Much has been written about the growth of the GSA Schedule in the past four years (averaging about 35% per year growth). But without Dell, Gateway and Micron, there has been no discernable growth. GTSI, for instance, sells through several other contracts and the open market. And though Compaq seems to have dropped from the top 5, they have several channel partners selling Compaqs on their Schedules, plus several other vehicles of their own.
The real reason (as I see it) for Dell’s dominance is that of the new group at the top, they not only produce a top notch product, but they are by far the best marketing organization of the pack. Dell is the only true integrated marketer (see “Driving Brand Value” by Duncan & Moriarty, and “Integrated Marketing Communications” by Schultz, et al) in this group, using the web (their site is great and makes mucho bucks, or MB in government-speak), space, mail, radio (remember the spots when they moved to the #1 PC used in government?), and all other venues (including Mr Dell’s speaking engagements, where he is open, articulate, friendly and informative, without any taint of arrogance, like another IT presenter I could mention) to make that sideways “E” one of the most recognizable brands in the world. And they will continue to kick butt (KB) in this arena until other firms realize that marketing is not a subset of sales. Resellers especially must realize that in order to stay viable, they cannot wait for manna from heaven (MDF or co-op money) to position themselves proactively.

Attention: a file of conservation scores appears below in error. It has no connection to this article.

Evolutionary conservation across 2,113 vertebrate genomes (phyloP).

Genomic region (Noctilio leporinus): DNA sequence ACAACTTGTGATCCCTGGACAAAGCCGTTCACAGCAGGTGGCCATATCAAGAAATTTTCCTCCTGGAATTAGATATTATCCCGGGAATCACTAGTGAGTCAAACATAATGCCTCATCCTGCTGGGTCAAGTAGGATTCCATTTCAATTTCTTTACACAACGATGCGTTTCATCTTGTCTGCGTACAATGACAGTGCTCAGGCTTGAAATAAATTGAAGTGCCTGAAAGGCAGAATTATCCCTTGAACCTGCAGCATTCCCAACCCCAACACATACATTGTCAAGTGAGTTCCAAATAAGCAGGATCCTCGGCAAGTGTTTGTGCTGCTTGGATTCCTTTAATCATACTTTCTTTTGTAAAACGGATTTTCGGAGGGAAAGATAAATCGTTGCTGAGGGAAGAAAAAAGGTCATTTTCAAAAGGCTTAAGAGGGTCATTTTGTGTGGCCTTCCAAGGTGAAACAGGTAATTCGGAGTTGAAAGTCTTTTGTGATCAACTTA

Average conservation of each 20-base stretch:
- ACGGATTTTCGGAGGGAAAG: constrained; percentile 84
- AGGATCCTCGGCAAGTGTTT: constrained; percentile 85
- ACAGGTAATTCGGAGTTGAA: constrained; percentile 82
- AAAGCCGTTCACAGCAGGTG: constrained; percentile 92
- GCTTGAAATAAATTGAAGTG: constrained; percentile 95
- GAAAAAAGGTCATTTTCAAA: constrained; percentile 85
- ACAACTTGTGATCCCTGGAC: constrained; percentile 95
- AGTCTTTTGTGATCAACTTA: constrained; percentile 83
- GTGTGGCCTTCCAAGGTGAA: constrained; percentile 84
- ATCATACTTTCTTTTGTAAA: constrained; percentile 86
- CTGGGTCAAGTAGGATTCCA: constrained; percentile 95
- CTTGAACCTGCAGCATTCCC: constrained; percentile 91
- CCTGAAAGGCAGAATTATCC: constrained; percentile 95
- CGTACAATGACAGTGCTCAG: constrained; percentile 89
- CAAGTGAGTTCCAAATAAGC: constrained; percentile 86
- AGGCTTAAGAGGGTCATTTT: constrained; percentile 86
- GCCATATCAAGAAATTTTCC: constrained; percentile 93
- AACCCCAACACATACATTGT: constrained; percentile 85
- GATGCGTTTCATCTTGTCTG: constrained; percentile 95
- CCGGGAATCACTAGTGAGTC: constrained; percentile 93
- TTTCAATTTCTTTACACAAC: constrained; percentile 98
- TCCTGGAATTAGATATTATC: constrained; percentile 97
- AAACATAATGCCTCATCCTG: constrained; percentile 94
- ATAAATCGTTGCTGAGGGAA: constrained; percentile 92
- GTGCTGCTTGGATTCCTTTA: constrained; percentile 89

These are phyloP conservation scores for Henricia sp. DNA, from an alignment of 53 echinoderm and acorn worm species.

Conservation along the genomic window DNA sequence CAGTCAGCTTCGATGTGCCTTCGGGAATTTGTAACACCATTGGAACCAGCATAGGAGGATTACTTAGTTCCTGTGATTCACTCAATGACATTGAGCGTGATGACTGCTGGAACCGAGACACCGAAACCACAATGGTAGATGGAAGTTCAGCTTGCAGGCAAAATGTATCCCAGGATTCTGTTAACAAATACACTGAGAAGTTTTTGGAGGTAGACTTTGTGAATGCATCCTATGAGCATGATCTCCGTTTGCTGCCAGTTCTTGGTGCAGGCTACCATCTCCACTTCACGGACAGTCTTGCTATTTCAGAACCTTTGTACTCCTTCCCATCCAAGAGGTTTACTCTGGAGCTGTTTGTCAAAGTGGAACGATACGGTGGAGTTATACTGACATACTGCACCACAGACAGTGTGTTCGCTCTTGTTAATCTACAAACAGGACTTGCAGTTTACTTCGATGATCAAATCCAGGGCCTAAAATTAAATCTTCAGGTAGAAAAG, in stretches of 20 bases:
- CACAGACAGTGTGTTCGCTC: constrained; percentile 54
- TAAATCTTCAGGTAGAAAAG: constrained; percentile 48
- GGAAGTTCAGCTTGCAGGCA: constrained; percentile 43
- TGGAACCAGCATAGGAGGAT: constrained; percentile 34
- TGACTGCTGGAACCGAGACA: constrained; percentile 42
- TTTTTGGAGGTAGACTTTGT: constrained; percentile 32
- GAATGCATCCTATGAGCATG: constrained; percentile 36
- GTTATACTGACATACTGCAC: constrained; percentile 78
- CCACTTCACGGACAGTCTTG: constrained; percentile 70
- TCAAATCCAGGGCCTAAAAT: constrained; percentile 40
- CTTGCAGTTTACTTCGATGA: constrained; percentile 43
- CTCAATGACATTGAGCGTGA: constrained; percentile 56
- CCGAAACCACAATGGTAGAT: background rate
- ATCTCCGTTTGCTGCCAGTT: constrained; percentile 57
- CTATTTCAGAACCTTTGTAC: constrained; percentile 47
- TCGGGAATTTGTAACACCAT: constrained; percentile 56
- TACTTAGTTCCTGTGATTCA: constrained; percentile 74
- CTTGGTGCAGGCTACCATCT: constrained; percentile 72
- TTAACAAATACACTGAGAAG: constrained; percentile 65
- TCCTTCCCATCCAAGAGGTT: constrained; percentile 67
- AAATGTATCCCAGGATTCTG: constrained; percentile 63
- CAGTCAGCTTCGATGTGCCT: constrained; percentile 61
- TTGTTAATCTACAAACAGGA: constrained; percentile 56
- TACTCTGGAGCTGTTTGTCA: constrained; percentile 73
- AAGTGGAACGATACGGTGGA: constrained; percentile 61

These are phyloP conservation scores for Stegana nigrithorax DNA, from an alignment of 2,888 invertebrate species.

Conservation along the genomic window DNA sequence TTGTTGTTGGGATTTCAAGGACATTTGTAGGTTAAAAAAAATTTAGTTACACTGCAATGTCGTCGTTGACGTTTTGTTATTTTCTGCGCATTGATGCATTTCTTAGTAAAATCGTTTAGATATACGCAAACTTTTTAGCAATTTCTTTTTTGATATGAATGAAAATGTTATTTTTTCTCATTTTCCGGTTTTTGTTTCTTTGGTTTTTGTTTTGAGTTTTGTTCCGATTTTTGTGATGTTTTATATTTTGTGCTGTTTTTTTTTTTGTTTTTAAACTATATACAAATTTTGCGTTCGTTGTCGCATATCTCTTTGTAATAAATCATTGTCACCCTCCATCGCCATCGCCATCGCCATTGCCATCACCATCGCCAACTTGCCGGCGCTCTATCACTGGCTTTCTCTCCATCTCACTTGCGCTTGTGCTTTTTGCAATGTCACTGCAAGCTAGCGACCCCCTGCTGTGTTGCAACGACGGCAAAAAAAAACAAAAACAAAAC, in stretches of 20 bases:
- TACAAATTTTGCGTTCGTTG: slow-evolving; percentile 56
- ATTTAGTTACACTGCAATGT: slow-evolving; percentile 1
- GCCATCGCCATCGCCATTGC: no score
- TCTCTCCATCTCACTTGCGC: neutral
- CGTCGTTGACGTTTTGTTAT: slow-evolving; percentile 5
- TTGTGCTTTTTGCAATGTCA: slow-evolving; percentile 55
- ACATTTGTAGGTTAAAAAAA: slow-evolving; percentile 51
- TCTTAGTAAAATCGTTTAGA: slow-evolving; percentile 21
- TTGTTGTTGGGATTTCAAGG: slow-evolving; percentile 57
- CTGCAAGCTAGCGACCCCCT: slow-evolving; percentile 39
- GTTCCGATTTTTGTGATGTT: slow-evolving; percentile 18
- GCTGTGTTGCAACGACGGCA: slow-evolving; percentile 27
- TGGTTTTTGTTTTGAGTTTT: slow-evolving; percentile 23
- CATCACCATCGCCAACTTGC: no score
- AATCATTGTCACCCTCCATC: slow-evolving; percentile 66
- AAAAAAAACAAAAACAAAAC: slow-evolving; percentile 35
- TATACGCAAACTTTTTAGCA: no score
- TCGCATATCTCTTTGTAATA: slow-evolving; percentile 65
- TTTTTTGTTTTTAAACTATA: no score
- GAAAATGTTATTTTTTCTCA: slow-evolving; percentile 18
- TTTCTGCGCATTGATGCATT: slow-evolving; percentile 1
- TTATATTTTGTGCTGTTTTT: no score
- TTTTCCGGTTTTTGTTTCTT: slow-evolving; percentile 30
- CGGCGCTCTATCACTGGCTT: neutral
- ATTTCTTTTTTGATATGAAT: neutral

And there is another new factor: several catalog firms (big, talented direct marketers) have entered the GSA arena, CDW, MicroWarehouse and others. My advice would have been to position themselves as the “open market alternative”, but who asked? But CDW and MicroWarehouse are both top-notch business-to-business (B-to-B) direct marketers, and may become serious players. The differences between B-to-B and B-to-G(overnment) are significant, and many catalogs don’t see the light of day after arriving at certain Federal loading docks. We’ll wait and see. But MicroWarehouse did $5mm in FY 1998, and CDW pulled a mere $300m, according to my sources.
And let’s not forget the CC factor: government small purchase credit card growth has surpassed the wildest of dreams, and by the end of this FY, we predict $8 billion+ on 17mm transactions (see “Lessons Learned from FY 1998”). Obviously much of this activity is going for non-Schedule purchasing.
Exciting stuff, eh?
Copyright 1998, Amtower & Company